Army of pest-munching ducks keep South African vineyard blooming

STELLENBOSCH, South Africa, Jan 16 (Reuters) – Flocks of white, black and brown ducks hunt for snails and bugs as they patrol the grapevines at a vineyard in South Africa’s winemaking town of Stellenbosch, helping the owners steer clear of pesticides and synthetic fertilisers .

Around 500 Indian runner ducks work as a natural pest control at the Vergenoegd Löw Wine Estate, but also entertain wine-quaffing tourists.

“We call them the soldiers of the vineyards,” the managing director of the estate, Corius Visser, told Reuters.

Ducks are at the heart of the winery’s regenerative agriculture practices, and specifically Indian runner ducks, which have long legs and an upright posture, meaning they are able to reach for snails between the leaves.

Nutrient-rich manure from the ducks and other animals ensure the vineyard runs as sustainably as possible.

[1/6] A flock of Indian Runner ducks, which assist as natural pest-control, in place of pesticides, by eating all the snails and bugs, walk amidst the grape vines during their daily patrol around the Vergenoegd Wine Estate, in Stellenbosch, in Cape Town, South Africa, January 12, 2023. REUTERS/Esa Alexander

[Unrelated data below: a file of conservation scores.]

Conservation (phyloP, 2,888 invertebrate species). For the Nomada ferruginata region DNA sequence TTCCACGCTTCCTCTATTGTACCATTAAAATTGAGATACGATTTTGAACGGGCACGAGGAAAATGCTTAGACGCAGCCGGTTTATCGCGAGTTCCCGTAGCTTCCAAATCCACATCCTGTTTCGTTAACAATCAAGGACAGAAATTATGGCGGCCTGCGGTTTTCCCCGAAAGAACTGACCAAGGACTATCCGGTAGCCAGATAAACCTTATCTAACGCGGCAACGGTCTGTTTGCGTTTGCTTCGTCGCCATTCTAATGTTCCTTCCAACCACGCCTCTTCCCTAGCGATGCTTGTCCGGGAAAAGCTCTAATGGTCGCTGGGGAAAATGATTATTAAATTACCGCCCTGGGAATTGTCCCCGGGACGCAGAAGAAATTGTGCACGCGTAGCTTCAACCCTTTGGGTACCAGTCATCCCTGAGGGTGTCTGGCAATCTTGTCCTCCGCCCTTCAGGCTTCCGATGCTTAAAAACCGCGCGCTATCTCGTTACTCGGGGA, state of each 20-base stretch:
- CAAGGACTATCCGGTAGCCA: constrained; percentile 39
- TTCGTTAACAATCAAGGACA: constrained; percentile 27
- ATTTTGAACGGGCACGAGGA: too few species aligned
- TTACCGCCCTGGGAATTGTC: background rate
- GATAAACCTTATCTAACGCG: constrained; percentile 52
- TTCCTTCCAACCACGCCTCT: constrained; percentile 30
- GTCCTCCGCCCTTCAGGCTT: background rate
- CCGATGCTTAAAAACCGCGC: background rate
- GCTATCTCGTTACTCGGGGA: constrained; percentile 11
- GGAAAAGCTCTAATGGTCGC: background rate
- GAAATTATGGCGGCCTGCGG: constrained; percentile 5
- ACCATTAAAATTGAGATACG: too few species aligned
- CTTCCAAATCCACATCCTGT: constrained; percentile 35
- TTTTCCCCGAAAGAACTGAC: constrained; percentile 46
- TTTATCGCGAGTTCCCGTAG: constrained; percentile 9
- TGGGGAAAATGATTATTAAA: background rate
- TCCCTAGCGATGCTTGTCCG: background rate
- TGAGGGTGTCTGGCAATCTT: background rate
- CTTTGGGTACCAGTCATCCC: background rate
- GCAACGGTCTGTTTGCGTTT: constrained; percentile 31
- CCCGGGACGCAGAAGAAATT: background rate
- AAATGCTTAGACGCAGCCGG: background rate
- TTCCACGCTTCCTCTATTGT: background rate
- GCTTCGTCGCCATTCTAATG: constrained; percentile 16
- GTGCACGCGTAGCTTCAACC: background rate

Following their leader, the ducks march in convoy through the vines.

“It’s amazing how they behave themselves, walk in a row, and it’s like they’re in the army,” said Merle Holdsworth, a tourist.

The ducks follow a daily routine: in the morning, they go to the vineyards to prevent crop damage, and in the evening they return to their paddocks to peck at pellets of nutritious bird food.

Worker Yodell Scholtz has been rearing the ducks for the past two years.

“It’s almost like raising your own children, so I enjoy it a lot,” Scholtz said.

Reporting by Esa Alexander and Catherine Schenck Writing by Anait Miridzhanian Editing by Hereward Holland and Frances Kerry

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